Chadian police use tear gas to disperse government anti – military protests Chad News


Military authorities had banned the protest convened by a coalition of opposition political parties and civil society organizations.

Police in Chad’s capital, N’Djamena, have fired tear gas to disperse crowds protesting a military takeover that followed the death of President Idriss Deby on the battlefield last month.

The transitional military government – led by Deby’s son, four-star general Mahamat Idriss Deby – on Friday banned protests by a coalition of opposition political parties and civil society organizations that want the transition to take place. directed by a civilian.

Challenging the ban, groups of protesters took to the streets on Saturday morning chanting slogans and waving flags. Some contained printed messages denouncing what they called “monarchy.”

Police used tear gas to break up a rally in a southern district of N’Djamena, the AFP news agency reported, adding that security forces had ventured across the city.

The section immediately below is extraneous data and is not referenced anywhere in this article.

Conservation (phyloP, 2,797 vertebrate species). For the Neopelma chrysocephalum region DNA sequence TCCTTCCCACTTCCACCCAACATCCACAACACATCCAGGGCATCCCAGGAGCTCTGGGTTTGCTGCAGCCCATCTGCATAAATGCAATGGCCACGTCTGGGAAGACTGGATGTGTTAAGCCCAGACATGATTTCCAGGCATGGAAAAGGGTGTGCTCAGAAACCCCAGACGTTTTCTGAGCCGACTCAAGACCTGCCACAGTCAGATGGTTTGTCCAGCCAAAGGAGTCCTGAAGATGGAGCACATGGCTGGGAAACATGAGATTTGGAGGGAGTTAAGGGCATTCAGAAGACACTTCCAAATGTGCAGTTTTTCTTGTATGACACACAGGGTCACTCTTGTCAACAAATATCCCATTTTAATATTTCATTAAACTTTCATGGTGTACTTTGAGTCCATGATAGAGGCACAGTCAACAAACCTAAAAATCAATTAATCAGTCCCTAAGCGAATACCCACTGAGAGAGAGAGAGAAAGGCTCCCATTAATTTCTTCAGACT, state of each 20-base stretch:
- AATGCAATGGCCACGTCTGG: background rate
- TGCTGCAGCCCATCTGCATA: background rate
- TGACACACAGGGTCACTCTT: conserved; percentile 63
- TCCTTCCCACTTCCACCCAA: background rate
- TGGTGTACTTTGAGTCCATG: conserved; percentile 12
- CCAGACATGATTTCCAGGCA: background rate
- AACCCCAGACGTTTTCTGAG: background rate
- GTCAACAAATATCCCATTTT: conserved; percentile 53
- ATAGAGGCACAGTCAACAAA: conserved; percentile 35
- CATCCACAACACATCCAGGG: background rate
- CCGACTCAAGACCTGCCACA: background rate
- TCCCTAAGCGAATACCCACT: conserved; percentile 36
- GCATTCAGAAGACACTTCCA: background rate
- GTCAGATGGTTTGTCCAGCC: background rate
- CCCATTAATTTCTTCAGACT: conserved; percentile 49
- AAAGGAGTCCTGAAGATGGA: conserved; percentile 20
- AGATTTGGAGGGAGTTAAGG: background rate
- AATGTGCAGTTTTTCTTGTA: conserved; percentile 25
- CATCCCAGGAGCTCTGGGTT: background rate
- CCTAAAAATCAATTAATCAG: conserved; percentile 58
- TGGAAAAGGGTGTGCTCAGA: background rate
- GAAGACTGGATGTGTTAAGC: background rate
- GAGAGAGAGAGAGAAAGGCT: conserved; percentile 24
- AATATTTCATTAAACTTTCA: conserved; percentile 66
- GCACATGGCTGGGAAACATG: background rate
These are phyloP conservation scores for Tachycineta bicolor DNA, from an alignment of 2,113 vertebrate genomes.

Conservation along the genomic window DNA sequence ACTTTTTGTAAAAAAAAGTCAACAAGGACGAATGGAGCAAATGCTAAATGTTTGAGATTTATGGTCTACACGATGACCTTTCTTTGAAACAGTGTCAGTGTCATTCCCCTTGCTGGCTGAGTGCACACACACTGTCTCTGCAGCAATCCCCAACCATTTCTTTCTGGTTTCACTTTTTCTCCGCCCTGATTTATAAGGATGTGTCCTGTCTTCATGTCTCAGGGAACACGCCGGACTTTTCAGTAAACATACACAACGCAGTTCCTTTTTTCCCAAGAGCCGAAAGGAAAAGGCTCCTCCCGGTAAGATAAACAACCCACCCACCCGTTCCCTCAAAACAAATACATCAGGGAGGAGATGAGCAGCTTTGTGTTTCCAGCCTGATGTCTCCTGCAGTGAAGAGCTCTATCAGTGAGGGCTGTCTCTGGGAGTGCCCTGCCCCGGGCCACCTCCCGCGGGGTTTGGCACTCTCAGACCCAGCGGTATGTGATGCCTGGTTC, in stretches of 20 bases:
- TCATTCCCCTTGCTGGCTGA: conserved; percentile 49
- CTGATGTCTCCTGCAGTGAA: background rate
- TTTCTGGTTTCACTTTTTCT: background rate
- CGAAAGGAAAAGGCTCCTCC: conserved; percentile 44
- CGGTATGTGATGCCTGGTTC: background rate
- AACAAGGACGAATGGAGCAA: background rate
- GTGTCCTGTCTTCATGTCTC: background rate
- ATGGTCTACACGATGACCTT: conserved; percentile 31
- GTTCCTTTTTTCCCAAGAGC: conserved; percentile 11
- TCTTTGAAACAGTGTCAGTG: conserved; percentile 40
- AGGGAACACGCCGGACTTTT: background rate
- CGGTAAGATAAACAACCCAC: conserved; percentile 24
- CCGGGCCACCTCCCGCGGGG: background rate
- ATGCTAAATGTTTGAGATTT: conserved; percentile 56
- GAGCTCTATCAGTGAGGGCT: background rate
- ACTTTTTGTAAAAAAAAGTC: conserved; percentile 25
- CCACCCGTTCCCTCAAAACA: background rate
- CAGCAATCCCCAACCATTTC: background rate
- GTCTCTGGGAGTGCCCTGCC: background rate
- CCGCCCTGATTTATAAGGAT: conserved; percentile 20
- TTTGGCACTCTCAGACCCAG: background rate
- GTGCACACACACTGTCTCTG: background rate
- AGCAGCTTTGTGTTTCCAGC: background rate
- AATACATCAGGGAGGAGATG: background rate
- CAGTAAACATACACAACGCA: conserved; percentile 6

“Police prevented us from protesting,” according to Reuters news agency, according to Royal Mianrounga, leader of a civil society group, who had been injured while trying to flee a police charge from a group trying to meet in the center of N ‘. Djamena.

“Those who resisted were violently reprimanded by the police. There were some injuries, ”Mianrounga said.

Some protesters set fire to several French flags in protest of what they said was France’s support for the military transition to its former colony.

At least five people died during similar protests on April 27.

The army has pledged to hold elections within 18 months and Mahamat Deby has appointed a transitional government overwhelmingly dominated by ruling party figures and persevering in his father’s apparatus.

But some opposition parties have rejected the army-led transitional government, calling it a coup and a continuation of Deby’s 30-year rule.

French President Emmanuel Macron had noted strong support for the military during Deby’s funeral which he attended, sitting next to Deby’s son Mahamat. But the French government has changed since then and called for a government of national civil unity.

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